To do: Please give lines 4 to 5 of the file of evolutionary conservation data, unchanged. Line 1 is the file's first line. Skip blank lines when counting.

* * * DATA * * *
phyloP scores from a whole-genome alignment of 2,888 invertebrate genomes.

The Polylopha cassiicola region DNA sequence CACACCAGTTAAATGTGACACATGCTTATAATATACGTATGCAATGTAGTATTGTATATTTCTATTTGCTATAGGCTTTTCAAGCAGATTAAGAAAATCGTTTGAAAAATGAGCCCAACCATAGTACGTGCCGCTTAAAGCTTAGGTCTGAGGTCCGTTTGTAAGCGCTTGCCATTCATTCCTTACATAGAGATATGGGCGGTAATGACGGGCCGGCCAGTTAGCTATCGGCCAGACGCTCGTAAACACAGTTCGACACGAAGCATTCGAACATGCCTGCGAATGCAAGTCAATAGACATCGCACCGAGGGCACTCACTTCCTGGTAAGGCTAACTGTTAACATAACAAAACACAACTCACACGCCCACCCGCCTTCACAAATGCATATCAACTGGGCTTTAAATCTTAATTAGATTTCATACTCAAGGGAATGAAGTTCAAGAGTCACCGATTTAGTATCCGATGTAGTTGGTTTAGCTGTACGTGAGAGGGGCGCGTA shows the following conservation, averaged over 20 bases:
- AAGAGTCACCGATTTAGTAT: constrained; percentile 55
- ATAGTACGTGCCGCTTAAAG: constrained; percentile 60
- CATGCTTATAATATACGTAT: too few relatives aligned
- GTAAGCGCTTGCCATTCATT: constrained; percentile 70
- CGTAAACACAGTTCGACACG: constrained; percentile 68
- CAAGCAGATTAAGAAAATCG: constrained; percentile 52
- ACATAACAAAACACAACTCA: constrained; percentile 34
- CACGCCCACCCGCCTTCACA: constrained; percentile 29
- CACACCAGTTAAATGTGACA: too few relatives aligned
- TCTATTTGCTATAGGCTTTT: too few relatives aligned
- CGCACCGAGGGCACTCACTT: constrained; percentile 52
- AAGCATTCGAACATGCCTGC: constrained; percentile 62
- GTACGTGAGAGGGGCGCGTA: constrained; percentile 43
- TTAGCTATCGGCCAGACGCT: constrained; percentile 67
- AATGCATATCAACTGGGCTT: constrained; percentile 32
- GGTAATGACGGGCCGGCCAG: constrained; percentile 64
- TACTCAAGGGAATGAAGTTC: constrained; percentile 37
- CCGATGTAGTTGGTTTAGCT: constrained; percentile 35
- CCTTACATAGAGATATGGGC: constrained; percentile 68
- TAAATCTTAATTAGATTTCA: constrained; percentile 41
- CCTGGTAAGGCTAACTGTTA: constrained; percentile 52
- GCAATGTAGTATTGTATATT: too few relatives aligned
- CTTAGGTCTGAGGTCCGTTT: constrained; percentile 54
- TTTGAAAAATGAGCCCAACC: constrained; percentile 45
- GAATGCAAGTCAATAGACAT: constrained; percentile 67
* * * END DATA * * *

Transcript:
- ATAGTACGTGCCGCTTAAAG: constrained; percentile 60
- CATGCTTATAATATACGTAT: too few relatives aligned